# Homework Help: Help with basic integration?

1. Sep 13, 2009

### EtherealMonkey

This is the integral that I am having trouble with
$$\frac{dh}{dt} = -0.064*\sqrt{h}$$

I hope you will kindly nudge me to the point where I have made a mistake
I did this problem by hand (and can scan and present if anyone is interested.)
Anyway, I used Maple to check my work and found that I must have made a mistake during integration because I am missing a term.

Here is my work:

$$\int \frac{1}{\sqrt{h}} dh = -0.064 \int dt$$

Using integration by substitution:

$$u = \sqrt{h}$$

$$du = \frac{1}{\sqrt{h}} dh$$

$$\int \frac{1}{\sqrt{h}} dh \rightarrow 2\int \frac{u}{u} du \rightarrow 2*\sqrt{h}$$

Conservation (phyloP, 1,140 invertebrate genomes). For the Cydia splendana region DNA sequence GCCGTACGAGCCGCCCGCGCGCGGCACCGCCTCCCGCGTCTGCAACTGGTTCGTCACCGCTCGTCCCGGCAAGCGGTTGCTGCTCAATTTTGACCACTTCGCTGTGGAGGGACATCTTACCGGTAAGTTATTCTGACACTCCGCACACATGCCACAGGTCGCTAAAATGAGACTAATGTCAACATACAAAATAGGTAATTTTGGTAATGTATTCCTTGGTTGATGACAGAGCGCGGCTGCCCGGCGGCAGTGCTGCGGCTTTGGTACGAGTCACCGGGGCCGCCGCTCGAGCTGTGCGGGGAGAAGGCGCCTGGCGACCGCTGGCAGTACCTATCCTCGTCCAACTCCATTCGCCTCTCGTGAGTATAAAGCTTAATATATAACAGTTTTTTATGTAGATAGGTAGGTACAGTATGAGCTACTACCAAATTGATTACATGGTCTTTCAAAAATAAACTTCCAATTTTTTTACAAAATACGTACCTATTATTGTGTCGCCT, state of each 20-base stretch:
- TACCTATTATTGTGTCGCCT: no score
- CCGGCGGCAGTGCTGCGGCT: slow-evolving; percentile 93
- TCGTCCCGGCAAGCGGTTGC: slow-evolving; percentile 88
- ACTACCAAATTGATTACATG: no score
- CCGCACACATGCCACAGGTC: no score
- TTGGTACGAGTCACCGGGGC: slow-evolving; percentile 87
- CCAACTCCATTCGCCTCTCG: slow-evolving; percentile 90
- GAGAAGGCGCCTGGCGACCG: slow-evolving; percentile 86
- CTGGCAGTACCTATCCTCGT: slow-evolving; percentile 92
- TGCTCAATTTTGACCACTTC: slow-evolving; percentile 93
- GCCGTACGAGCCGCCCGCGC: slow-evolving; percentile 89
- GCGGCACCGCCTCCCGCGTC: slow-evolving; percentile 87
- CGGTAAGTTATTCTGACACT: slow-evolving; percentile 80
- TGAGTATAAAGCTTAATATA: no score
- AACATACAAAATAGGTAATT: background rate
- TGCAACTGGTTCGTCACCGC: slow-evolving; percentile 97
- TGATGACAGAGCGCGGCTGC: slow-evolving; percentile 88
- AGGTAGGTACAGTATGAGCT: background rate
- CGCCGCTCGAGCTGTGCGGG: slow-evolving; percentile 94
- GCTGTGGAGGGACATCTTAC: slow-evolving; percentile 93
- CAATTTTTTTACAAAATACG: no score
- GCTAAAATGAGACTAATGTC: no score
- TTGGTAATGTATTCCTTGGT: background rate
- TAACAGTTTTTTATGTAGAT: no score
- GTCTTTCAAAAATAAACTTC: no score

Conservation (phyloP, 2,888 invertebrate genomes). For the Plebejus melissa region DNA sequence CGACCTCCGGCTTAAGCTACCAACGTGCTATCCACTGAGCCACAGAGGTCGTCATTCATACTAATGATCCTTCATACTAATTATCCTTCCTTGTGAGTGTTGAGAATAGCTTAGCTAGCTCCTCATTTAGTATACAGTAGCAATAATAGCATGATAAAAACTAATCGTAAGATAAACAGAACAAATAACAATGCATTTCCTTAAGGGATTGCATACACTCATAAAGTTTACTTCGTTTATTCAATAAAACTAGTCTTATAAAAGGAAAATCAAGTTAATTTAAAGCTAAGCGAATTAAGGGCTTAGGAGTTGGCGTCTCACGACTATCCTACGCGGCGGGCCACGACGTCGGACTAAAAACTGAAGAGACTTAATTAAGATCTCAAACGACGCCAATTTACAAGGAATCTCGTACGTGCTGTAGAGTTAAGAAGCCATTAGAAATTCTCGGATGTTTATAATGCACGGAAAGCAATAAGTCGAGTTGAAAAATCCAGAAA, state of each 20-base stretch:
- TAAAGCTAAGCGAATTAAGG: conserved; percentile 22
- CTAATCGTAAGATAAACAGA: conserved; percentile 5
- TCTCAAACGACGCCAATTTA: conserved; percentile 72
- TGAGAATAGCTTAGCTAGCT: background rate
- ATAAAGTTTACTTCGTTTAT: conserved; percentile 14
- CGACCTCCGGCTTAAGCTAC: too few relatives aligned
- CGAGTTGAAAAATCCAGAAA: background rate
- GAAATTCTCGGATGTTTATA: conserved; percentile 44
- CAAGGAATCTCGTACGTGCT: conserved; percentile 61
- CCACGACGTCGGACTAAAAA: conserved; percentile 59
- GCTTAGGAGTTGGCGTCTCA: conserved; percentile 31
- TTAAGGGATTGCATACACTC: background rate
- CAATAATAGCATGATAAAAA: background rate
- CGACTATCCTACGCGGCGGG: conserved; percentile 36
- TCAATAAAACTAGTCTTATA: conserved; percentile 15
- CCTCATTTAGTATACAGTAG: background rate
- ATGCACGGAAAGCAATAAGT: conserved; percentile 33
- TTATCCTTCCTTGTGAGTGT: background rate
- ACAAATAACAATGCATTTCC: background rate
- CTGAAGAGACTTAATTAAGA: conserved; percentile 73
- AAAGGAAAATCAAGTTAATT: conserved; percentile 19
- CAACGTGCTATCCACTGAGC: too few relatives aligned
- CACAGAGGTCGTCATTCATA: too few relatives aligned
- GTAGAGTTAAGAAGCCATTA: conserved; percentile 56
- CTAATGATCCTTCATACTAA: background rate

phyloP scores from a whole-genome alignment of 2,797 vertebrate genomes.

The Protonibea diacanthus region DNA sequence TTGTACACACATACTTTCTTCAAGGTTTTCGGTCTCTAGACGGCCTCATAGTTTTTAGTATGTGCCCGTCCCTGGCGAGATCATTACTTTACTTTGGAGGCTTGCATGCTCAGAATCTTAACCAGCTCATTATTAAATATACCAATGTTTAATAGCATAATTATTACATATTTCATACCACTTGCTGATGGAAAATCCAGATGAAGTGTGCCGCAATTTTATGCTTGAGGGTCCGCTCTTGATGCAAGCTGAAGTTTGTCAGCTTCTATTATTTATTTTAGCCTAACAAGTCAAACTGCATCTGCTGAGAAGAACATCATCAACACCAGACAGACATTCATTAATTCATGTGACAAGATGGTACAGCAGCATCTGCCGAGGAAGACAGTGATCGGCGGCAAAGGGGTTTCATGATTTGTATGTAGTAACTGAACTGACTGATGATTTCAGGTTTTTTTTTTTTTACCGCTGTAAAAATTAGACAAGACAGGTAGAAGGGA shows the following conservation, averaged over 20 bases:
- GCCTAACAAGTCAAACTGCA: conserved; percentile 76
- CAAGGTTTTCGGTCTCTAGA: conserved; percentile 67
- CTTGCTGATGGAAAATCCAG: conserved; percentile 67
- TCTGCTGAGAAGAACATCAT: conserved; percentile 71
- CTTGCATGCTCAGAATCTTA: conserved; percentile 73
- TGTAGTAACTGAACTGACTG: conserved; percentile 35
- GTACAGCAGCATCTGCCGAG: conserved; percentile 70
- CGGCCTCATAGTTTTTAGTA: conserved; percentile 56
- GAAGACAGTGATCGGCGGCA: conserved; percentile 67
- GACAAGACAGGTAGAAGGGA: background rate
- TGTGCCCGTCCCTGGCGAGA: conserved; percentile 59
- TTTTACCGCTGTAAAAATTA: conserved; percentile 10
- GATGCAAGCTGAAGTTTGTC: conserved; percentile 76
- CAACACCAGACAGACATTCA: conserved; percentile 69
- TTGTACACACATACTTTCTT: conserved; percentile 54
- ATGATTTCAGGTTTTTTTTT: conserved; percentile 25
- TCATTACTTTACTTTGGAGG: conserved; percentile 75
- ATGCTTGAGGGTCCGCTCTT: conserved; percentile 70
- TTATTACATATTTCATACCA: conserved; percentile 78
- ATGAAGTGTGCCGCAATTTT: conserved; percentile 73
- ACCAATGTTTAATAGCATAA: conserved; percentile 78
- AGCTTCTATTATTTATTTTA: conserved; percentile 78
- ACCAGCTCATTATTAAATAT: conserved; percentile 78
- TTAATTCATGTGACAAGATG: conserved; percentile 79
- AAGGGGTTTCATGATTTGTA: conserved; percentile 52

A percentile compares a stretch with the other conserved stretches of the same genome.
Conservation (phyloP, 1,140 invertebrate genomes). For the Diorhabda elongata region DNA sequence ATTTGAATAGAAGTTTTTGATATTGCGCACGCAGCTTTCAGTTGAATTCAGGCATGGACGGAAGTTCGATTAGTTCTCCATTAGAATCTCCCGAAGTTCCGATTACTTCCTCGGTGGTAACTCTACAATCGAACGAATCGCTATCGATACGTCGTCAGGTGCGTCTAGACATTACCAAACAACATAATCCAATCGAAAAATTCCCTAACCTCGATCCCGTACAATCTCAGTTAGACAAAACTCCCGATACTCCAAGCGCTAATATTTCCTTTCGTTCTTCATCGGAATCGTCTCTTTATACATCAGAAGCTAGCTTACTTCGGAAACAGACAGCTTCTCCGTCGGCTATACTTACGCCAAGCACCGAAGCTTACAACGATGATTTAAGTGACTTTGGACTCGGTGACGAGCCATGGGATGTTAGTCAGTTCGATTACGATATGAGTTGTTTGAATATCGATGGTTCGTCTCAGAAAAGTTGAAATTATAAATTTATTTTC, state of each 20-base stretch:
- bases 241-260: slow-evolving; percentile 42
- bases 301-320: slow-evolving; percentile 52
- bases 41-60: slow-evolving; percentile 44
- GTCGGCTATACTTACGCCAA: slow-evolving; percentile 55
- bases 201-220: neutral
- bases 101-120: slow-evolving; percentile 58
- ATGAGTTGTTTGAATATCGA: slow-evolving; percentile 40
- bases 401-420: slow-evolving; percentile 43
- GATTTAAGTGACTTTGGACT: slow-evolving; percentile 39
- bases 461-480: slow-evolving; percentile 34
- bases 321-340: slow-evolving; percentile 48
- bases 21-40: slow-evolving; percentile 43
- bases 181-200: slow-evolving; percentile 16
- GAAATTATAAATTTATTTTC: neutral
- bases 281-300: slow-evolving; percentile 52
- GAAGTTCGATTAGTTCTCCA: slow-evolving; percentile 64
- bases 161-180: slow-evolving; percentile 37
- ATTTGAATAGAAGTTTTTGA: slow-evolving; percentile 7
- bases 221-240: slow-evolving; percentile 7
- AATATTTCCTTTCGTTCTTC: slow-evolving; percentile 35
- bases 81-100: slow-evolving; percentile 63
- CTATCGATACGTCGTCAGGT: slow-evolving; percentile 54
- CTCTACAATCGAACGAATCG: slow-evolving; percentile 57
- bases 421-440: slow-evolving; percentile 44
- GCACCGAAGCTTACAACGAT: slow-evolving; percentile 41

After integration by substitution and the simple integration on the RHS:
$$2*\sqrt{h} = -0.064*t+C_{1}$$

Putting the equation in General form:
$$\sqrt{h}+0.032*t=C_{1}$$

The problem is occurring before this point (I believe)
$$h = -0.001024*t^{2}+C_{1}$$

This was an initial value problem with h(0) = 10;
But, the problem occurs before this point (as I stated above).
Because, the general solution of the IVP in Maple includes a single term in t, where the solution I found below - does not.

Using h(0)=10;
$$h = -0.001024*t^{2} + 10;$$

The answer I found with Maple (for my own reference, I suppose
$$h(t) = \frac{16}{15625}*t^{2}-\frac{8}{125}*t*\sqrt{10}+10$$

2. Sep 13, 2009

### Bohrok

After you get √h by itself in the middle equation, square both sides entirely.

3. Sep 13, 2009

### Gregg

$$h=(\frac{16}{125})^2(t+C)^2$$

4. Sep 13, 2009

Thanks all.

Got it.